Two felony counts against J20 defendents reduced to misdemeanors

DC Superior Court Judge Lynn Leibovitz issued an order on Wednesday, November 1st reducing two of the felony counts against more than 190 Inauguration Day protestors headed to trial. In an indictment issued in April, each of the more than 200 defendants at the time were charged with at least 8 felonies each–riot, inciting a riot, conspiracy to riot and multiple counts of property destruction. But, on Wednesday, Judge Leibovitz corrected the ‘engaging in riot’ and ‘conspiracy to riot’ charges by reducing them to misdemeanors.

Each defendant is still facing as much as 60 years in prison. “Judge Liebovtiz’ order highlights the absurdity of the prosecution’s efforts to fabricate charges that don’t exist under the statute,” said Sam Menefee-Libey of the DC Legal Posse. The judge concludes in the order that the plain reading of the law, in which there is no felony ‘engaging in’ or ‘conspiracy to riot’ statute is the correct one. This is not the first time an element of the indictment has had to be revised by Judge Leibovitz. In July, at a hearing on multiple defense motions to dismiss the charges, Judge Leibovitz ruled that count 11 was founded on an inoperative version of the assault on a police officer statute. The inoperative version was replaced after grassroots pressure campaigns and investigative journalism shined a light on the abuse of the overly broad statute, and Assistant US Attorney Jennifer Kerkhoff attempted to use the widely criticized and outdated version.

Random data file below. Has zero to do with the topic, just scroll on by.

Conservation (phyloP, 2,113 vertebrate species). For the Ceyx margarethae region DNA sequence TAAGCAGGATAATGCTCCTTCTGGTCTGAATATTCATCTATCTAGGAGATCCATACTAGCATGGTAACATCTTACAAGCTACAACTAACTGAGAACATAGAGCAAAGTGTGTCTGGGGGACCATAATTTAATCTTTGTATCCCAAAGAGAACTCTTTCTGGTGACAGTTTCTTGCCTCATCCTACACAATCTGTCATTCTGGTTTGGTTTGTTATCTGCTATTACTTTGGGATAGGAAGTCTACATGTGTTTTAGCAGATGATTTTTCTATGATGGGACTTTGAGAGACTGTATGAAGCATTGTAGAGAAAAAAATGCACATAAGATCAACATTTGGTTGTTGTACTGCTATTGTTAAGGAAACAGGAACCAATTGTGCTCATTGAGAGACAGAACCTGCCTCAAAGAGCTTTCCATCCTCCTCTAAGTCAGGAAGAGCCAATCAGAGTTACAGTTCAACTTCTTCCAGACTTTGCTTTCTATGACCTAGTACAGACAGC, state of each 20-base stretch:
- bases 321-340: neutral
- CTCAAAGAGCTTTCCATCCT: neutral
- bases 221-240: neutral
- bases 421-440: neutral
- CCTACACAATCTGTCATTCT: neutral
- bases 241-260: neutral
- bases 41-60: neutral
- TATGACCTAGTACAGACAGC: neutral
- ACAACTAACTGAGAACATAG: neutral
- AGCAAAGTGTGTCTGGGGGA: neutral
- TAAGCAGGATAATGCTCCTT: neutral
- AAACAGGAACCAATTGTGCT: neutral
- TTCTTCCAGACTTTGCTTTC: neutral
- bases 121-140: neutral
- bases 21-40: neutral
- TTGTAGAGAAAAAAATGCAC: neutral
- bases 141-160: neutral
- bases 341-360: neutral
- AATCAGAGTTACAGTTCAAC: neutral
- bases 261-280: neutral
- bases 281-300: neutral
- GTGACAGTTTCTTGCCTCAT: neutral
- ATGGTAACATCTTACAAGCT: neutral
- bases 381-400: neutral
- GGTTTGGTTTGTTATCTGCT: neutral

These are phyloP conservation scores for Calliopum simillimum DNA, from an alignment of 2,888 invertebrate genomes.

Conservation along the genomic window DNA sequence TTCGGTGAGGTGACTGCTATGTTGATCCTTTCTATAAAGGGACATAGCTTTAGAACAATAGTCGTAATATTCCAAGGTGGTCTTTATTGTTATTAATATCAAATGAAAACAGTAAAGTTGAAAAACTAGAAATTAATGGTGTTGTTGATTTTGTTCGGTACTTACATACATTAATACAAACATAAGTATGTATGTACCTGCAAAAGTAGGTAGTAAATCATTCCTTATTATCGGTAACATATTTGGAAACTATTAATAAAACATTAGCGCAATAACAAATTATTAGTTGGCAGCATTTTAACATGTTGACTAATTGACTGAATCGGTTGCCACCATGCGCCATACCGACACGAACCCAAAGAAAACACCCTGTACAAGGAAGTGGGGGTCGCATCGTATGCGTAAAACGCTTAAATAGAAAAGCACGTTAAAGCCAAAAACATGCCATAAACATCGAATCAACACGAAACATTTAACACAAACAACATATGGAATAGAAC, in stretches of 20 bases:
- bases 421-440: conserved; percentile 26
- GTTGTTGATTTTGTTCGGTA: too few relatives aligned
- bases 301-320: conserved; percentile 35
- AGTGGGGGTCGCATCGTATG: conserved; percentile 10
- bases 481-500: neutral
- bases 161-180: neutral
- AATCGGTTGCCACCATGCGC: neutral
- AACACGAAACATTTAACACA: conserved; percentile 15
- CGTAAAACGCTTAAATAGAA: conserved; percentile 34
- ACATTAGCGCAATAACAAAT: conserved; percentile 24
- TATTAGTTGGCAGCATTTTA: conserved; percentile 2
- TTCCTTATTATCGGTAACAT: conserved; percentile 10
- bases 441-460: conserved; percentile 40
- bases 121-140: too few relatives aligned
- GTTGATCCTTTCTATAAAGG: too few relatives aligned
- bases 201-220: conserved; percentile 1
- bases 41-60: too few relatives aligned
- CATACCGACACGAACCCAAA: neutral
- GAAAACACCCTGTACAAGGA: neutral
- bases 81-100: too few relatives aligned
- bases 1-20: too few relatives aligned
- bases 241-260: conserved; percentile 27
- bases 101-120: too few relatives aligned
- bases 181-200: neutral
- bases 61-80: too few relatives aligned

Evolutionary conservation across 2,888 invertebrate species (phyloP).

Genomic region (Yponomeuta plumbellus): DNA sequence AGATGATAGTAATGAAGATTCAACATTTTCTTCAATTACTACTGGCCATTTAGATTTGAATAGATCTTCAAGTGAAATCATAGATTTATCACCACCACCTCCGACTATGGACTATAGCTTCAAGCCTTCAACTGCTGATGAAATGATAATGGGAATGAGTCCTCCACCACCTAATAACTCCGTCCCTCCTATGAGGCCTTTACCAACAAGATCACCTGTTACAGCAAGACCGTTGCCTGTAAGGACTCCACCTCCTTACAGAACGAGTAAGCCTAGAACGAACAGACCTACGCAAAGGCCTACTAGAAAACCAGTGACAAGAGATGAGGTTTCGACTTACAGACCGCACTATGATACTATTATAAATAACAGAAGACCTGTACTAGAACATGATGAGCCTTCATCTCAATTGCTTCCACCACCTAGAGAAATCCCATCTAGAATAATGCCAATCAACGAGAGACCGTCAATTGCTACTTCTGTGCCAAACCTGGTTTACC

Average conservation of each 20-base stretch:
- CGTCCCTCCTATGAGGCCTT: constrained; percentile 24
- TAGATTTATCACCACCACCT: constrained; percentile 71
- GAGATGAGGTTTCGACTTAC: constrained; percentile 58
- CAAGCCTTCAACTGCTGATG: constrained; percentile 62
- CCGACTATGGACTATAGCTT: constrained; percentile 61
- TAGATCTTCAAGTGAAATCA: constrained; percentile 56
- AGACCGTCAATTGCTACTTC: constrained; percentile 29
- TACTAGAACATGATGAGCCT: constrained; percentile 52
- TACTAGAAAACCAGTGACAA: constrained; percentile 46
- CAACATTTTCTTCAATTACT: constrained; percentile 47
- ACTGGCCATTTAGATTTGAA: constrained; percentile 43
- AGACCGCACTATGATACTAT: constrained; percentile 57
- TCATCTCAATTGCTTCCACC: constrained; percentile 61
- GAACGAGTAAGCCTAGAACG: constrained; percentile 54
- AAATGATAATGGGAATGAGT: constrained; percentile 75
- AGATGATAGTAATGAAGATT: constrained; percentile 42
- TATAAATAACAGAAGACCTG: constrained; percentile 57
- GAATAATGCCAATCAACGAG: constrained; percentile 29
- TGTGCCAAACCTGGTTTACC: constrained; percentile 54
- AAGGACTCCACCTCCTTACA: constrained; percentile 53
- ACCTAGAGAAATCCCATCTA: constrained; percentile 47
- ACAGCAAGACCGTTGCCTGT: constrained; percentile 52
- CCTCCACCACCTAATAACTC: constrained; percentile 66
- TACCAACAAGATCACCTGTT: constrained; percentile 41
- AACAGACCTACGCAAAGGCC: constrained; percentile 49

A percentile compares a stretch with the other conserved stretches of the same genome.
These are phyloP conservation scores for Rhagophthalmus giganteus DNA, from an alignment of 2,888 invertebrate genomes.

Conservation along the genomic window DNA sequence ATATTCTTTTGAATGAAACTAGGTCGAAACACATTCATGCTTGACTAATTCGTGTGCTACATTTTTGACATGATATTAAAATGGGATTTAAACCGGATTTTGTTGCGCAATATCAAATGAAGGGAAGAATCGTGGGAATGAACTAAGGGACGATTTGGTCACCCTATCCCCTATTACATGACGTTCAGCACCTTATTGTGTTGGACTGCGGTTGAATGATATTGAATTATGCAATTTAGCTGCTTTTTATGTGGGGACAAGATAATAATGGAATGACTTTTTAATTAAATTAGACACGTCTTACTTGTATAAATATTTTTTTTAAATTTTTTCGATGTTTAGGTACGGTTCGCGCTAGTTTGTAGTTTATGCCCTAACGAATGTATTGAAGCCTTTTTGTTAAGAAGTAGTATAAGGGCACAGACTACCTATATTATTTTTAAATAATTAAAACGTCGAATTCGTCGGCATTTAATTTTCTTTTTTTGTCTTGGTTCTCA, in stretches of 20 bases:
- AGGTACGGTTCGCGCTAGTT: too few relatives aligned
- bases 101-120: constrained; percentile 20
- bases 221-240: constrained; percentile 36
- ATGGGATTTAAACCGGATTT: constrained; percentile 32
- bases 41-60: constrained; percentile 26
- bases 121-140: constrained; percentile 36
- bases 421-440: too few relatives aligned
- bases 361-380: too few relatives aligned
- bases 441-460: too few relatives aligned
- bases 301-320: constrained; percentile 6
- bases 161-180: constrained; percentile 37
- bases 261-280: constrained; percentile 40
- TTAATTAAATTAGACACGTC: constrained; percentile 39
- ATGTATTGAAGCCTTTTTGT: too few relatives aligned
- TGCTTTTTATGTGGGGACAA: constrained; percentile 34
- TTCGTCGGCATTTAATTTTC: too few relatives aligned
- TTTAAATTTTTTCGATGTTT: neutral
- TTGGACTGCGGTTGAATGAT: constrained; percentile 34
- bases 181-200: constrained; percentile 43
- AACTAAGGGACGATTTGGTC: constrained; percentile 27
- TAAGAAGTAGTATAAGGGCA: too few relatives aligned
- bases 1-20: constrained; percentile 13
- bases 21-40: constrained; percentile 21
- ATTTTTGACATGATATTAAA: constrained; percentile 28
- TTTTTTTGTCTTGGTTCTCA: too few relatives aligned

The extreme nature of the indictment has been criticized from the very beginning by community leaders, civil liberties organizations, and defense attorneys alike. The indictment, in which the more than 200 people who were trapped, detained and mass-arrested are charged with at least 8 felonies each, is widely seen as an attempt to intimidate protestors and chill dissent. The first seven trials of the more than 190 defendants going to trial are scheduled to begin November 15th at 9:30am.

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